The concept to save (i.e. checkpoint / dump) the state of a process, at a certain point in time, so that it may later be used to restore / restart the process (to the exact same state) has existed for many years. One of the most prominent motivations to develop and support checkpoint/restore functionality was to provide improved fault tolerance. For example, checkpoint/restore allows for processes to be restored from previously created checkpoints if, for one reason or another, these processes had been aborted.

Over the years there have been several different implementations of checkpoint/restore for Linux. Existing implementations of checkpoint/restore differ in terms of  “what level” (of the operating system) they are operating; the lowest level approaches focus on implementing checkpoint/restore directly in the kernel while other “higher level” approaches implement checkpoint/restore completely in user-space. While it would be difficult to unearth each and every approach /  implementation – it is likely fair to

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PCI Series: Requirement 6 – Develop and Maintain Secure Systems and Applications

This post is the fifth installment in my PCI DSS series – a series dedicated to the use of Identity Management (IdM) and related technologies to address the Payment Card Industry Data Security Standard (PCI DSS). This specific post is related to requirement six (i.e. the requirement to develop and maintain secure systems and applications). The outline and mapping of individual articles to requirements can be found in the overarching post that started the series.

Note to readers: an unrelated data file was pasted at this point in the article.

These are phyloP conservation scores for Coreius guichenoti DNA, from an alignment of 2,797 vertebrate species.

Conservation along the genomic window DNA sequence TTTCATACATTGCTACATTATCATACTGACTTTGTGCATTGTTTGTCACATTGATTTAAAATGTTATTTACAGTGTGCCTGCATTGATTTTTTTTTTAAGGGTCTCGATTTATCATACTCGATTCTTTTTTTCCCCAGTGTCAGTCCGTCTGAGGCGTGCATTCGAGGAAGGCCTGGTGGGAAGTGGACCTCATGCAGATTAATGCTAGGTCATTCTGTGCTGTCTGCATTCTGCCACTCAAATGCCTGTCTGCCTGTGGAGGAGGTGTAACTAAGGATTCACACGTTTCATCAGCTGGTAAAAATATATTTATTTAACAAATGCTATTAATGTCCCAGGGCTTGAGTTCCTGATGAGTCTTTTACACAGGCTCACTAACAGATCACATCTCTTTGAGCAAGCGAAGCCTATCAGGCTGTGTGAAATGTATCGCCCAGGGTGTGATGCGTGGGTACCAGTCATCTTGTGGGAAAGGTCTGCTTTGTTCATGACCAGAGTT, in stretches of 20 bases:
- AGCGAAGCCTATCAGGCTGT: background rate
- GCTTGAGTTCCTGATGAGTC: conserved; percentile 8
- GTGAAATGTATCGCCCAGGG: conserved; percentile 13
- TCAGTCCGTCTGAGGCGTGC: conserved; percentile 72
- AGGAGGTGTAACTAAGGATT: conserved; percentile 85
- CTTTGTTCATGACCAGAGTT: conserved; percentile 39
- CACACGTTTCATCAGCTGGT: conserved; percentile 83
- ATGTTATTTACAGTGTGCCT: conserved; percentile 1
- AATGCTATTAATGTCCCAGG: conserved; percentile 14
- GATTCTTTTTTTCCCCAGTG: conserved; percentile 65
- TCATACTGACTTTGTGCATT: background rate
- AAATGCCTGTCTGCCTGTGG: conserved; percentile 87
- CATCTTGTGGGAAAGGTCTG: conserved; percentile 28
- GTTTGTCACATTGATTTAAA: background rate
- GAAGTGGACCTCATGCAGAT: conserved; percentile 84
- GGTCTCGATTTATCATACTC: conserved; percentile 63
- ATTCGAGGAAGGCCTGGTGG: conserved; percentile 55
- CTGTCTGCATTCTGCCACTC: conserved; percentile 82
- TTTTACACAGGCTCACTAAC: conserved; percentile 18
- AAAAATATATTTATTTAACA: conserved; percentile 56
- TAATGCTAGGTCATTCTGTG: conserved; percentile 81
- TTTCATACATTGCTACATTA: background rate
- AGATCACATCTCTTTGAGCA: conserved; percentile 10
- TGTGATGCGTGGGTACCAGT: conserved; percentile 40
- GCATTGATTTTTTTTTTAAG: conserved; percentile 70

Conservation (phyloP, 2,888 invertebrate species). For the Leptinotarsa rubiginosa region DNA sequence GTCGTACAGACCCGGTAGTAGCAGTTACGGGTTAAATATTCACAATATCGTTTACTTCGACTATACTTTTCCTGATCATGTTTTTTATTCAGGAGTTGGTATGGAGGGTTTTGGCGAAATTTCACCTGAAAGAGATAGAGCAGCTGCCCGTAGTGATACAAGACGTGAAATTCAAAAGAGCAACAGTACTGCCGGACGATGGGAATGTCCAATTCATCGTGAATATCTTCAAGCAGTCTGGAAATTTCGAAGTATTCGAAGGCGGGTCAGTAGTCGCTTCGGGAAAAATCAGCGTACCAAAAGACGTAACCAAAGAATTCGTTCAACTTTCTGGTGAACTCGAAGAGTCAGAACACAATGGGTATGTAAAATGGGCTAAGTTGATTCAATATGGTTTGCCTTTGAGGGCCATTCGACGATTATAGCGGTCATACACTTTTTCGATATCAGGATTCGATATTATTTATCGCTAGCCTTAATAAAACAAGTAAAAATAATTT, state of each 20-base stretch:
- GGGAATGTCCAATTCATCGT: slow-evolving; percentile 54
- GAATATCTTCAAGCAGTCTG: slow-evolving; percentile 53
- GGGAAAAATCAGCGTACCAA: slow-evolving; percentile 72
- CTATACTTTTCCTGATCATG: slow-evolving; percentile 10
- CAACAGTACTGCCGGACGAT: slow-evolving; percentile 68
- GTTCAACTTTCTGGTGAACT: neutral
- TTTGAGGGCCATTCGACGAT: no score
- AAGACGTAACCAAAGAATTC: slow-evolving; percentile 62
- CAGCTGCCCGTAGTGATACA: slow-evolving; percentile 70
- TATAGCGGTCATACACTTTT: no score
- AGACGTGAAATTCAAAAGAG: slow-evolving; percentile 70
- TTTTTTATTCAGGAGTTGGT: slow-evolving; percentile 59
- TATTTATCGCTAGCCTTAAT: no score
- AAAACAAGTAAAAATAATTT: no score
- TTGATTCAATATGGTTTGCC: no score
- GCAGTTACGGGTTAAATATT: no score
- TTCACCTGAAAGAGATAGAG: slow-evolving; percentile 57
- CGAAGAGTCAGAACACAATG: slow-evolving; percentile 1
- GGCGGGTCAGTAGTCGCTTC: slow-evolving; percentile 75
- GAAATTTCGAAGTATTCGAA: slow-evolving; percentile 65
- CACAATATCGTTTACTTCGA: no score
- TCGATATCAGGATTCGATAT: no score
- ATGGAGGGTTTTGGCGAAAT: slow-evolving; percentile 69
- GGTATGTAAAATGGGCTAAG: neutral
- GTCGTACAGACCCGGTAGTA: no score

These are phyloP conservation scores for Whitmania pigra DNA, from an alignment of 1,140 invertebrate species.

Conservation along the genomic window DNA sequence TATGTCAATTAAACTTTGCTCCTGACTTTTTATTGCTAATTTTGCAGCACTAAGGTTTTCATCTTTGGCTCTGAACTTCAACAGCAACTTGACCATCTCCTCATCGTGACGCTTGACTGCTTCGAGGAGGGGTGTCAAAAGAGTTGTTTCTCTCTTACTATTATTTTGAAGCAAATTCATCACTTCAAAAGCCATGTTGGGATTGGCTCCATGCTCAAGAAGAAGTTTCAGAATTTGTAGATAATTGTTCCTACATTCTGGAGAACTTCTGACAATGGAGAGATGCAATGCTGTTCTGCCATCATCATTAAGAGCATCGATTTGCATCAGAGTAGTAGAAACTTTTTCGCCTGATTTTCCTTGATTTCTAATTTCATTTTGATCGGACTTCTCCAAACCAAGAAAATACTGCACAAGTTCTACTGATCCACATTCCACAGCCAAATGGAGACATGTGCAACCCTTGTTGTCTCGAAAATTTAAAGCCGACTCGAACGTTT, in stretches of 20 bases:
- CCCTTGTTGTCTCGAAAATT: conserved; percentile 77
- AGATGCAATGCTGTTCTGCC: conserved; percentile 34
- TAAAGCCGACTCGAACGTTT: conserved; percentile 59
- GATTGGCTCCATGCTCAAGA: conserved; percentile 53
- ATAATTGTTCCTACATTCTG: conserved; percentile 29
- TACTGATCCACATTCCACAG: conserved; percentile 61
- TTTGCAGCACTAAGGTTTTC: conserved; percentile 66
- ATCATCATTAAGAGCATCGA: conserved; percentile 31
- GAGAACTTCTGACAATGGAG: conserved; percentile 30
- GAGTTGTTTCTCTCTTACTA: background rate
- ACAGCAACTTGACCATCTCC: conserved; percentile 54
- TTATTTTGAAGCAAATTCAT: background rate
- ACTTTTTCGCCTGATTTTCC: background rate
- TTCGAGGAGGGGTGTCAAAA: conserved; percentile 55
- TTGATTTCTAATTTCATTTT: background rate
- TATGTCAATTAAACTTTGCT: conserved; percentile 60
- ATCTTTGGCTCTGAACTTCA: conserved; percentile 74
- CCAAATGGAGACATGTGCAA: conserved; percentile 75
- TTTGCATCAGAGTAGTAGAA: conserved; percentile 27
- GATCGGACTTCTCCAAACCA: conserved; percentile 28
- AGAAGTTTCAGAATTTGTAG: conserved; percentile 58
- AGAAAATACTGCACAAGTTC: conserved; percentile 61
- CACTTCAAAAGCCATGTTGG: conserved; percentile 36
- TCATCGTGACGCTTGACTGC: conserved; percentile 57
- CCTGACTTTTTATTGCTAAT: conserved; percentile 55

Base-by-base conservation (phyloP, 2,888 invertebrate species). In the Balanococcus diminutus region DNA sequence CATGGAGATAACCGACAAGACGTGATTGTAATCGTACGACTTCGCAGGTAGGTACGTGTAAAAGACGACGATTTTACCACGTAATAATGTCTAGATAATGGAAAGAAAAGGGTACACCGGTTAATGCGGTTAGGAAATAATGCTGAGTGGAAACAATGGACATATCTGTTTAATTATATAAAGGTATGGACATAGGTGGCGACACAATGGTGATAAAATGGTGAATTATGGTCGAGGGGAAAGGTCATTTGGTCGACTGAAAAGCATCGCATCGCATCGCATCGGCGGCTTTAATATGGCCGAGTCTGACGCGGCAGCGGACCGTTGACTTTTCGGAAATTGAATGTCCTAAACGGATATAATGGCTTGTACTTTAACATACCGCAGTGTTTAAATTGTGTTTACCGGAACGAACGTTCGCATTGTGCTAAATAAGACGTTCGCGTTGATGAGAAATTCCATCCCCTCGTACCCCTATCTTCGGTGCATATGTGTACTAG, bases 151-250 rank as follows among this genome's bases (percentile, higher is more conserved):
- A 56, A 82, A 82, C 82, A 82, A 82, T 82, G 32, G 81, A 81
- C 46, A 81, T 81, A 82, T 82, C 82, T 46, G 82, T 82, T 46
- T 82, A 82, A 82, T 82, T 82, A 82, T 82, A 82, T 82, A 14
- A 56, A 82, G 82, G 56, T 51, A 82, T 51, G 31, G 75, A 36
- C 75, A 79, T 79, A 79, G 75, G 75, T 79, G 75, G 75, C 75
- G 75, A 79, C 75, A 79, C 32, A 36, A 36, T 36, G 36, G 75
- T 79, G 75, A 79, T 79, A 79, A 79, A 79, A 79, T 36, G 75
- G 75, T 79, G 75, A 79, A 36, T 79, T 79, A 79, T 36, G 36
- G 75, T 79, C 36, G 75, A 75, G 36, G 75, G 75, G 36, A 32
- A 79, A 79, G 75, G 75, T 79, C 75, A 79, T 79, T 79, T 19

Section six of the PCI DSS standard covers guidelines related to secure application development and testing. IdM and its ecosystem can help in multiple ways to address requirements in this part of the PCI-DSS standard. First of all, IdM includes a set of Apache modules for

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In Defense of the Pet Container, Part 3: Puppies, Kittens and… Containers

In our third and final installment (see: part one & part two), let’s take a look at some high-level use cases for Linux containers as well as finally (finally) defending what I like to call “pet” containers. From a general perspective, we see three repeated high-level use cases for containerizing applications:

  1. The fully orchestrated, multi-container application as you would create in OpenShift via the Red Hat Container Development Kit;
  2. Loosely orchestrated containers that don’t use advanced features like application templates and Kubernetes; and
  3. Pet containers.

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Bringing Intelligence to the Edge

In my last post, we discussed how the needs of an enterprise-grade Internet of Things (IoT) solution require a more diligent approach than what’s involved when putting together a Proof of Concept (PoC). In this post, we’ll explore how businesses can leverage their existing infrastructure to create scalable IoT deployments.

While my previous post reviewed a “list of ingredients” needed to build out an industrial-grade IoT solution, the massive scale and reach of IoT solutions for businesses requires some additional considerations, namely